Wingman, Dream Warrior
“Dream Warrior Wingman” is a 47-episode TV series from 1984; based on the manga/comic by Masakazu Katsura (creator of “Video Girl Ai”, and original character designer of
“Iria”, “Tiger and Bunny”), directed by Tomoharu Katsumata (
“Arcadia of My Youth”,
“Red Shadow”) and with character designs by Yoshinori Kanemori (
“Queen Millenia”, “Rail of the Star”, “Twilight of the Cockroaches”).
Kenta Hirono is a geeky Junior High School student. As he doodles hero designs in the margins of his notebooks and changes into his homemade costume, he punishes “Evil Doers” who sleep in class, while he dreams of one day becoming a true “Ally of Justice”, Wingman.
After having been called into his Homeroom Teacher’s office for disrupting class, Kenta’s costume is confiscated, and he walks home pondering how he can continue to fight “Evil” …and catch the attention of shy, rhythm gymnast Miku Ogawa. Suddenly a strange notebook and an unconscious bikini clad babe fall out of the sky. With notebook in hand, and a half-naked woman in his arms, Kenta runs home before anyone gets the wrong idea about our hero of justice.
After laying the sleeping beauty on his bed, he decides the completely blank, pristine notebook is the perfect place to draw and write about his heroic alter ego, Wingman. Before he knows it, his body changes into a grid and he transforms into the hero of his dreams! The girl, Aoi Yume (Blue Dream), wakes up and explains that she comes from another dimension, “Podreams”, and she needs to destroy the “Dream Note”, which makes everything within its pages reality, before it gets into the hands of the evil Podreams usurper, Emperor Rimel. However, with his stories of the invincible champion of justice, Wingman, Kenta persuades Aoi not to destroy the book. She instead decides to use her magical “Dimension Powers”, Wingman Kenta, and the power of the Dream Note, to overthrow Rimel, and save her people. To his sheer delight, it’s Kenta’s heroic duty to fight evil in Podreams, as well as protect our dimension from Rimel’s minions, who come to our world in search of Aoi and the Dream Note.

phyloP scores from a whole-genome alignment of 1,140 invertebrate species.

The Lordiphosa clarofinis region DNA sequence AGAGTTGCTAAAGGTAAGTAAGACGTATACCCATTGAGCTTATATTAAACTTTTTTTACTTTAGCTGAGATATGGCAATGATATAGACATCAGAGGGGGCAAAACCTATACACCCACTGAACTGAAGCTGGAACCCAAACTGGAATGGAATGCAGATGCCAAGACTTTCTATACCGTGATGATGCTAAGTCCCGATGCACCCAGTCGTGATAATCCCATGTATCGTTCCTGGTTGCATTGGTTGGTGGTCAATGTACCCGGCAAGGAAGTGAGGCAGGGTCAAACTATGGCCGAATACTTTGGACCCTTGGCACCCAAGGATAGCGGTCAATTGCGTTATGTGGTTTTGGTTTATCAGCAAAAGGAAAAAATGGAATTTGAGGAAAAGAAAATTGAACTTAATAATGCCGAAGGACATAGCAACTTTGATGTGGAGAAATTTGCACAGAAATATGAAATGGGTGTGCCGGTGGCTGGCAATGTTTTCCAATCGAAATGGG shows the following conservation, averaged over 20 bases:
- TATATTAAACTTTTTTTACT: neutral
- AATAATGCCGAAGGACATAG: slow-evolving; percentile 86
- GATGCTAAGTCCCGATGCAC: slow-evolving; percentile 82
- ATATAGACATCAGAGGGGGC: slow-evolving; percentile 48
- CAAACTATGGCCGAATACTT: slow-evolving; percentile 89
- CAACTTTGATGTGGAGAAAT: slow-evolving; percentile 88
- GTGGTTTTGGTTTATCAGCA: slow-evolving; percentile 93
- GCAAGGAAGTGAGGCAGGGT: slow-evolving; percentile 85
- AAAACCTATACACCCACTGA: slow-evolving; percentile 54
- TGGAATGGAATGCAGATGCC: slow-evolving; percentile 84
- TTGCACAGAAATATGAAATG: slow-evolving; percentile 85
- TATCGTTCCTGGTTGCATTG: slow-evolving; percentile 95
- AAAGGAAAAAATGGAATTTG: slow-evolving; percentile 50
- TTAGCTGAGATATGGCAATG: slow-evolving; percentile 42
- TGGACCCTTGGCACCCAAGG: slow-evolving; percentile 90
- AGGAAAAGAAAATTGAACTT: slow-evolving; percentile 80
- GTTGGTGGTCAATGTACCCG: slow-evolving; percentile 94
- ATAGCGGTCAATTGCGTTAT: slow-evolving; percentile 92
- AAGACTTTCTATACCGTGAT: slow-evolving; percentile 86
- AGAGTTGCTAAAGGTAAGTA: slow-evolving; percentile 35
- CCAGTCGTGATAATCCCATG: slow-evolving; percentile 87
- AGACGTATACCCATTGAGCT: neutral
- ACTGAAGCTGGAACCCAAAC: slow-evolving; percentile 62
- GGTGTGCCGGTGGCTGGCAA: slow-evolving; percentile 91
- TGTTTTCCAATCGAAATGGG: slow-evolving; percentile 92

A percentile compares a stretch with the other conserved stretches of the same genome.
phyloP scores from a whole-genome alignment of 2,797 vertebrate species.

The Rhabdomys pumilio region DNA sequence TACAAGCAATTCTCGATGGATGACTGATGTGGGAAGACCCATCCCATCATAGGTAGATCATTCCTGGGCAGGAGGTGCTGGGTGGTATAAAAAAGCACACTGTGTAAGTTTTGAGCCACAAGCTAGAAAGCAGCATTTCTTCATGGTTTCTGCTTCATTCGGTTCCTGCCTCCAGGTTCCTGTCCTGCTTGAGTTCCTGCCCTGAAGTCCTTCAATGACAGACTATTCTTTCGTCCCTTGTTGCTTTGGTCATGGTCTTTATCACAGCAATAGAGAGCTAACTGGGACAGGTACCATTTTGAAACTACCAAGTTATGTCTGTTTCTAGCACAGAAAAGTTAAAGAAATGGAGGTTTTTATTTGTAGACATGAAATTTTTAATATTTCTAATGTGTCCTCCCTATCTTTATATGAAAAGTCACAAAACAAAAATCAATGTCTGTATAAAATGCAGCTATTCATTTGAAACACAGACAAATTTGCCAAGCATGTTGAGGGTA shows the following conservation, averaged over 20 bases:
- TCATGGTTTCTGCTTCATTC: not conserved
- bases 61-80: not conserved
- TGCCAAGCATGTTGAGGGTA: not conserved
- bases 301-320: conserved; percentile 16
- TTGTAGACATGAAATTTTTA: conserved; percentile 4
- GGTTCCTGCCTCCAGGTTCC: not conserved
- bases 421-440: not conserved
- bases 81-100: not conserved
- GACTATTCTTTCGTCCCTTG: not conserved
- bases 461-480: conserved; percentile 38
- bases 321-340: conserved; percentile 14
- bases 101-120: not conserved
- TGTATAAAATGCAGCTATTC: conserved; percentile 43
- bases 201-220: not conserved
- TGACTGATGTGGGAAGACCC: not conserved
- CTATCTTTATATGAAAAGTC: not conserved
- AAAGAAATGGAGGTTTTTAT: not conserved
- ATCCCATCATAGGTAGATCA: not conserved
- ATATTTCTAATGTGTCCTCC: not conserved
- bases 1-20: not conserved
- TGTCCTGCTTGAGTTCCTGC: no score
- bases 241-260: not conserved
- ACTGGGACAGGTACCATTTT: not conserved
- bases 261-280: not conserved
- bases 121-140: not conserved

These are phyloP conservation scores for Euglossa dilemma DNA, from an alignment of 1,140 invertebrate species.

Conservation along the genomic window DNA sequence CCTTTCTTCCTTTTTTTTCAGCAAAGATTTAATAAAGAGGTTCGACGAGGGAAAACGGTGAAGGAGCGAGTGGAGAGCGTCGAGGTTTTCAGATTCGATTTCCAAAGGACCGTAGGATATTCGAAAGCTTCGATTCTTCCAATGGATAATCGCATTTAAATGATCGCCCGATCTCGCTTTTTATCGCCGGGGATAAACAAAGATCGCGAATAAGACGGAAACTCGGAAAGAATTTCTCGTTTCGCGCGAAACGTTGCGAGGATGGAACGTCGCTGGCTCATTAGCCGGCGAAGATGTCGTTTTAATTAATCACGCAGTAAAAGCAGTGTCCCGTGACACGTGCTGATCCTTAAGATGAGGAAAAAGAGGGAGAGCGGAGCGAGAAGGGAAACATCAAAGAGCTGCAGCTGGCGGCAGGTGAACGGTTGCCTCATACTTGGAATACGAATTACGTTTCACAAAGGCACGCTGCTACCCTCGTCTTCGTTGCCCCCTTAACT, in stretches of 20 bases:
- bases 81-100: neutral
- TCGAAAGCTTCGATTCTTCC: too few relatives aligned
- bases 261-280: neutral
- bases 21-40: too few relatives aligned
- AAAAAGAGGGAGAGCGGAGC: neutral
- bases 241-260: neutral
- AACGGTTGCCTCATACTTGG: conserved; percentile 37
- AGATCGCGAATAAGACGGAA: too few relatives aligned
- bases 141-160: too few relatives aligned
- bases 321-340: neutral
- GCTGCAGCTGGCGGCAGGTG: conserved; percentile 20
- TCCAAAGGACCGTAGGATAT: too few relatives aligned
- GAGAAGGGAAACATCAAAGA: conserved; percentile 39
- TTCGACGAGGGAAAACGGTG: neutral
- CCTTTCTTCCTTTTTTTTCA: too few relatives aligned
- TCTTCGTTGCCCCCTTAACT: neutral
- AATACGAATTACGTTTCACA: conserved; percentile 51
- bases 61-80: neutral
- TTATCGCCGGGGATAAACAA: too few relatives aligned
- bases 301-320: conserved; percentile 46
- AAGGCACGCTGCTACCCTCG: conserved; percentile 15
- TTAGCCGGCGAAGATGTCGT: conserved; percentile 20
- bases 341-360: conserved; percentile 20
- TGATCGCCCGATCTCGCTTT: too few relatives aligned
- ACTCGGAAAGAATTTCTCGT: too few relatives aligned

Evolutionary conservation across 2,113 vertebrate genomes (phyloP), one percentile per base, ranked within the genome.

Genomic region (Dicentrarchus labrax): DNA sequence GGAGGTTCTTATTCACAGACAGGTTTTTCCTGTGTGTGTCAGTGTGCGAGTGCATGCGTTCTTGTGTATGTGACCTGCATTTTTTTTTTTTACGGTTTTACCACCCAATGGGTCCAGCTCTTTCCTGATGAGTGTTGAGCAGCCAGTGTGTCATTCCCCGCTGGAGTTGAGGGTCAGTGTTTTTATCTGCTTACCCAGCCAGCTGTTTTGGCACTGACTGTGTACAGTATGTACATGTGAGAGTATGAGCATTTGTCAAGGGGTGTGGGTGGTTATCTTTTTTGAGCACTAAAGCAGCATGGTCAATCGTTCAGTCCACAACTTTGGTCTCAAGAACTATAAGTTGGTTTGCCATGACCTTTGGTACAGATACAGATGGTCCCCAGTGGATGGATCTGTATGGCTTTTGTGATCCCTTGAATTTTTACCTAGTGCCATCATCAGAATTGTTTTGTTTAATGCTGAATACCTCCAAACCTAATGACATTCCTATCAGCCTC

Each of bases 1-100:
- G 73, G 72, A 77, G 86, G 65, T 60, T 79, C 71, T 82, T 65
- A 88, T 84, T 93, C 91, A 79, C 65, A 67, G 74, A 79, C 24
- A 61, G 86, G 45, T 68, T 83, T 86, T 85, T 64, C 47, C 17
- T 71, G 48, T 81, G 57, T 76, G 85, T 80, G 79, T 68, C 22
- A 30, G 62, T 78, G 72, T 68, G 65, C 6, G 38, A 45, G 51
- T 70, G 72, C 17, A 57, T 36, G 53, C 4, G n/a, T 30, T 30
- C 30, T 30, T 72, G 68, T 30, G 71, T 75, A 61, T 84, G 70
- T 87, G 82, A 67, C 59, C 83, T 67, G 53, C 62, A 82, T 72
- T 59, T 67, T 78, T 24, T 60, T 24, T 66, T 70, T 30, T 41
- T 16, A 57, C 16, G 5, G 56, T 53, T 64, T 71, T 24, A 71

The “Wingman” manga features copies of the author’s own Middle School hero drawings, and the anime keeps that authentic feeling of being inside the mind of a child at that stage in his life. Although filled with jejune, pervy humor; self-aware, inside jokes; and, later on, all the women of a harem; the earnest innocence of Kenta Hirono, and his burning ardor to realize his dream to truly become a Real Hero, keeps the show from falling into either smartass cynicism, or outright sleaze, and makes for a fun story.